The Duties of the Heart, by Rabbi Bachye, tr. by Edwin Collins, , at sacred-texts.com
The whole of human conduct may be divided into acts that are commanded and acts that are prohibited, and acts that are necessary to the maintenance of physical existence and that are just sufficient for human needs, such as eating, drinking, sufficient speech for the conduct of worldly affairs, and so forth. For every act that passes the boundary line of what is just sufficient, either tending to superfluity or to insufficiency, cannot escape from inclusion among acts commanded by Reason or by Scripture, if its intention be for the sake of God; or among prohibited acts, if its passing of the border line be not for the sake of God. * When, however, we examine more closely the kind of actions described as being neither commanded nor forbidden, but merely necessary to human life and the order of the world, we discover that it belongs to the category of things commanded from the very beginning of creation (here again
[paragraph continues] Scripture and Reason—Ethics, properly so-called—are in agreement), for in Genesis we find:—"And God blessed them and said, be fruitful and multiply, and fill the earth and subdue it; and later on, "Thus behold I have given unto you every herb bearing seed which is upon the face of the earth for food." Thus the eating of sufficient food is also commanded in the Law, and since this is so, it is clear that every possible [intentional] action of the sons of men is either commanded or forbidden, and that he who does anything commanded (by Reason or Scripture) is performing a good deed, and if he leaves it undone, he has failed in his duty. And, in like manner, to do anything that Reason or Scripture forbids is sinful, and to refrain from doing it, if he refrain from doing it from reverence for the Eternal One, it is righteous. And to do things that are not prohibited in an even and proper way, is righteous.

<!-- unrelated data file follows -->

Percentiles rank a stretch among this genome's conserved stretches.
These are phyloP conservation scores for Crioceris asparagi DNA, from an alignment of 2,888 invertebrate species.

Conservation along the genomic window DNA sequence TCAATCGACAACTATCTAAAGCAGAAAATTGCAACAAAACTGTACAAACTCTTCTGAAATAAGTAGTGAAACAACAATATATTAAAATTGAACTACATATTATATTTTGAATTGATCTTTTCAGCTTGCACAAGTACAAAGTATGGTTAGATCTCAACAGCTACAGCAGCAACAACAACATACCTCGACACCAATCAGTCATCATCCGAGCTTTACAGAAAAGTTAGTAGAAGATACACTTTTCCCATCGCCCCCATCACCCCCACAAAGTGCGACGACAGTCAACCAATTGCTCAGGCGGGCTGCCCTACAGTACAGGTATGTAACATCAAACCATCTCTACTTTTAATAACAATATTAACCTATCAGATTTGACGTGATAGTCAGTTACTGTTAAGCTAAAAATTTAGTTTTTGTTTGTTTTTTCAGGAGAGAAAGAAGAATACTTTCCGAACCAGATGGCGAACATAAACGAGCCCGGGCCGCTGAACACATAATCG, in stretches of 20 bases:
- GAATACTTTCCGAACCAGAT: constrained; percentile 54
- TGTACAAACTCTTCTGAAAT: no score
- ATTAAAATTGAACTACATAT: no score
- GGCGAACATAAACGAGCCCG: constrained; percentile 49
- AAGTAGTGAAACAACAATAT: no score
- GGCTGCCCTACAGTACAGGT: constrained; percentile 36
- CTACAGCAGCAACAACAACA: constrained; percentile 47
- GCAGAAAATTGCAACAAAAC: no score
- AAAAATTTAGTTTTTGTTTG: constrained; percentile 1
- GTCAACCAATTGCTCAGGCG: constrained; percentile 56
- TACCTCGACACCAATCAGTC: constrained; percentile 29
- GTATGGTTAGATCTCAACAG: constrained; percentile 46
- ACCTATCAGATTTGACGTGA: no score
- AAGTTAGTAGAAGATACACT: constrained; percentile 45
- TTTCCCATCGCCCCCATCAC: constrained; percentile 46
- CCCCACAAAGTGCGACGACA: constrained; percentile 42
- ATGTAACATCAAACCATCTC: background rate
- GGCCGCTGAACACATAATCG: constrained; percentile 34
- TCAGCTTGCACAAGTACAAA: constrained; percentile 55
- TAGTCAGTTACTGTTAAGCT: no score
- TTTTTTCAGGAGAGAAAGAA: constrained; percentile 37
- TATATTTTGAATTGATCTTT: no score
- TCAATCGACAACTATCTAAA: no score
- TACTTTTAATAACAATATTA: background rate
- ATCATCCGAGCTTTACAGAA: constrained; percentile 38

Behold, then, all the actions of mankind are, without exception, either good or bad: and the intelligent man is he who weighs all his actions, before he does them, in this balance, and tests them with his best thought and the whole strength of his intellect, and chooses the best of them and forsakes all others. The sage (Ecclesiastes xii.) classifies all works as either good or bad. "For all works God will bring into judgment, over every hidden thing whether good or bad."
30:* Note that not the act but its motive determines its ethical significance.